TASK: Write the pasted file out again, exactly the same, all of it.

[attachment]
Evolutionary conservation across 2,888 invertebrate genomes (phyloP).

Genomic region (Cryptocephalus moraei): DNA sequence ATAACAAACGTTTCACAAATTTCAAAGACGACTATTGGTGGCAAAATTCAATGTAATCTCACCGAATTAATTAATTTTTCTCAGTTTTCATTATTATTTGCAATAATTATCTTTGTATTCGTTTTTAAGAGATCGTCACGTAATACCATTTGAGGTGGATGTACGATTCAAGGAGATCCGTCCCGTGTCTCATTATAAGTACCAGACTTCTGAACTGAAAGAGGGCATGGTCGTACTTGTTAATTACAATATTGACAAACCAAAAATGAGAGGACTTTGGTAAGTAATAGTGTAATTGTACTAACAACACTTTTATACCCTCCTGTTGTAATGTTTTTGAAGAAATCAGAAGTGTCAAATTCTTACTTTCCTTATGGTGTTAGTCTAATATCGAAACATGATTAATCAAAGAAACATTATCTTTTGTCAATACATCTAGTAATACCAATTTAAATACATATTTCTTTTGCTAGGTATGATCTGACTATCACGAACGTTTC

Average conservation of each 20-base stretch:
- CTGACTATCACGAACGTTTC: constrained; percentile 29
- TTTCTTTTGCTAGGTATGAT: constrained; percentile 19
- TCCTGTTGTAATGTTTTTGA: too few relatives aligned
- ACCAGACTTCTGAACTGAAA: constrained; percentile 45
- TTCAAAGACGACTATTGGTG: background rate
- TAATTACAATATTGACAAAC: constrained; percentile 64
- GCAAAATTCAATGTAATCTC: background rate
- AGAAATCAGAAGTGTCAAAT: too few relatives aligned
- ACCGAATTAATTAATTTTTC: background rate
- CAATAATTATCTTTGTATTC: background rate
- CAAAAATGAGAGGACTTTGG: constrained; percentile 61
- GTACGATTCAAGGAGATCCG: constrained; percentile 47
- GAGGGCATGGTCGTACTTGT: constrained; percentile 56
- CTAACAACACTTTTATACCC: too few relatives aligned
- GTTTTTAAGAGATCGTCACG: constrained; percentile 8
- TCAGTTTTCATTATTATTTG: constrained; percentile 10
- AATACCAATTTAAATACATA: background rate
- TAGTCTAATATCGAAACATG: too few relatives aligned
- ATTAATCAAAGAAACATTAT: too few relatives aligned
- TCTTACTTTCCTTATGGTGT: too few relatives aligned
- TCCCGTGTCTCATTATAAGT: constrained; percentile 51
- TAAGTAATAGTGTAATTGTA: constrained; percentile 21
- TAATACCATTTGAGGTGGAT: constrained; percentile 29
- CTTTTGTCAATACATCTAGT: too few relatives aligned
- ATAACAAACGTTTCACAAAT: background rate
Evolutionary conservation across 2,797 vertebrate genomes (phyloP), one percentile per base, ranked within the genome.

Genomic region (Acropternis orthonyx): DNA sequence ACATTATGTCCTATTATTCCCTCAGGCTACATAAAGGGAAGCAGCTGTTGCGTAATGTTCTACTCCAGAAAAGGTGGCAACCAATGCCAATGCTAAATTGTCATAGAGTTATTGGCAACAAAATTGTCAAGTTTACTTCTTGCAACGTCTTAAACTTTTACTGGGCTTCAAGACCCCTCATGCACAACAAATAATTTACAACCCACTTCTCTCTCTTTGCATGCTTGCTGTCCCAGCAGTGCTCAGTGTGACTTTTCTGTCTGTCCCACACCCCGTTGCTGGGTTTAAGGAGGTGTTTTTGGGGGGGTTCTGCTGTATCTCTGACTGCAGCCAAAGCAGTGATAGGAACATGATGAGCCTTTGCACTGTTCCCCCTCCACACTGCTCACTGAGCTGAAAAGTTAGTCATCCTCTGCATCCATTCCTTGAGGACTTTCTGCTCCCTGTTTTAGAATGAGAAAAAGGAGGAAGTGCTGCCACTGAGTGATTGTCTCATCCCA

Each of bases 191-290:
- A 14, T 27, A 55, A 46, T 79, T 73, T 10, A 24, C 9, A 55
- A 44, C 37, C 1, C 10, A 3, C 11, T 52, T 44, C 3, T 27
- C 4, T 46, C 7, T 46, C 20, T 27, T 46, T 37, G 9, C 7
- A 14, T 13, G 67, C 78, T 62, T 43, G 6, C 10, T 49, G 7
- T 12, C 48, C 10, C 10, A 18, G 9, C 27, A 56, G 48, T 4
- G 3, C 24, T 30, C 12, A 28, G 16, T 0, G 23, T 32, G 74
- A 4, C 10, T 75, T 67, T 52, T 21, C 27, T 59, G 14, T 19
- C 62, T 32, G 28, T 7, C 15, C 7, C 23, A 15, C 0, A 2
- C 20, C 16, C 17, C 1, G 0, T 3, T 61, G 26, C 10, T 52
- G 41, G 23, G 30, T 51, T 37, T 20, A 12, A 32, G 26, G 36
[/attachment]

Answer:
Evolutionary conservation across 2,888 invertebrate genomes (phyloP).

Genomic region (Cryptocephalus moraei): DNA sequence ATAACAAACGTTTCACAAATTTCAAAGACGACTATTGGTGGCAAAATTCAATGTAATCTCACCGAATTAATTAATTTTTCTCAGTTTTCATTATTATTTGCAATAATTATCTTTGTATTCGTTTTTAAGAGATCGTCACGTAATACCATTTGAGGTGGATGTACGATTCAAGGAGATCCGTCCCGTGTCTCATTATAAGTACCAGACTTCTGAACTGAAAGAGGGCATGGTCGTACTTGTTAATTACAATATTGACAAACCAAAAATGAGAGGACTTTGGTAAGTAATAGTGTAATTGTACTAACAACACTTTTATACCCTCCTGTTGTAATGTTTTTGAAGAAATCAGAAGTGTCAAATTCTTACTTTCCTTATGGTGTTAGTCTAATATCGAAACATGATTAATCAAAGAAACATTATCTTTTGTCAATACATCTAGTAATACCAATTTAAATACATATTTCTTTTGCTAGGTATGATCTGACTATCACGAACGTTTC

Average conservation of each 20-base stretch:
- CTGACTATCACGAACGTTTC: constrained; percentile 29
- TTTCTTTTGCTAGGTATGAT: constrained; percentile 19
- TCCTGTTGTAATGTTTTTGA: too few relatives aligned
- ACCAGACTTCTGAACTGAAA: constrained; percentile 45
- TTCAAAGACGACTATTGGTG: background rate
- TAATTACAATATTGACAAAC: constrained; percentile 64
- GCAAAATTCAATGTAATCTC: background rate
- AGAAATCAGAAGTGTCAAAT: too few relatives aligned
- ACCGAATTAATTAATTTTTC: background rate
- CAATAATTATCTTTGTATTC: background rate
- CAAAAATGAGAGGACTTTGG: constrained; percentile 61
- GTACGATTCAAGGAGATCCG: constrained; percentile 47
- GAGGGCATGGTCGTACTTGT: constrained; percentile 56
- CTAACAACACTTTTATACCC: too few relatives aligned
- GTTTTTAAGAGATCGTCACG: constrained; percentile 8
- TCAGTTTTCATTATTATTTG: constrained; percentile 10
- AATACCAATTTAAATACATA: background rate
- TAGTCTAATATCGAAACATG: too few relatives aligned
- ATTAATCAAAGAAACATTAT: too few relatives aligned
- TCTTACTTTCCTTATGGTGT: too few relatives aligned
- TCCCGTGTCTCATTATAAGT: constrained; percentile 51
- TAAGTAATAGTGTAATTGTA: constrained; percentile 21
- TAATACCATTTGAGGTGGAT: constrained; percentile 29
- CTTTTGTCAATACATCTAGT: too few relatives aligned
- ATAACAAACGTTTCACAAAT: background rate
Evolutionary conservation across 2,797 vertebrate genomes (phyloP), one percentile per base, ranked within the genome.

Genomic region (Acropternis orthonyx): DNA sequence ACATTATGTCCTATTATTCCCTCAGGCTACATAAAGGGAAGCAGCTGTTGCGTAATGTTCTACTCCAGAAAAGGTGGCAACCAATGCCAATGCTAAATTGTCATAGAGTTATTGGCAACAAAATTGTCAAGTTTACTTCTTGCAACGTCTTAAACTTTTACTGGGCTTCAAGACCCCTCATGCACAACAAATAATTTACAACCCACTTCTCTCTCTTTGCATGCTTGCTGTCCCAGCAGTGCTCAGTGTGACTTTTCTGTCTGTCCCACACCCCGTTGCTGGGTTTAAGGAGGTGTTTTTGGGGGGGTTCTGCTGTATCTCTGACTGCAGCCAAAGCAGTGATAGGAACATGATGAGCCTTTGCACTGTTCCCCCTCCACACTGCTCACTGAGCTGAAAAGTTAGTCATCCTCTGCATCCATTCCTTGAGGACTTTCTGCTCCCTGTTTTAGAATGAGAAAAAGGAGGAAGTGCTGCCACTGAGTGATTGTCTCATCCCA

Each of bases 191-290:
- A 14, T 27, A 55, A 46, T 79, T 73, T 10, A 24, C 9, A 55
- A 44, C 37, C 1, C 10, A 3, C 11, T 52, T 44, C 3, T 27
- C 4, T 46, C 7, T 46, C 20, T 27, T 46, T 37, G 9, C 7
- A 14, T 13, G 67, C 78, T 62, T 43, G 6, C 10, T 49, G 7
- T 12, C 48, C 10, C 10, A 18, G 9, C 27, A 56, G 48, T 4
- G 3, C 24, T 30, C 12, A 28, G 16, T 0, G 23, T 32, G 74
- A 4, C 10, T 75, T 67, T 52, T 21, C 27, T 59, G 14, T 19
- C 62, T 32, G 28, T 7, C 15, C 7, C 23, A 15, C 0, A 2
- C 20, C 16, C 17, C 1, G 0, T 3, T 61, G 26, C 10, T 52
- G 41, G 23, G 30, T 51, T 37, T 20, A 12, A 32, G 26, G 36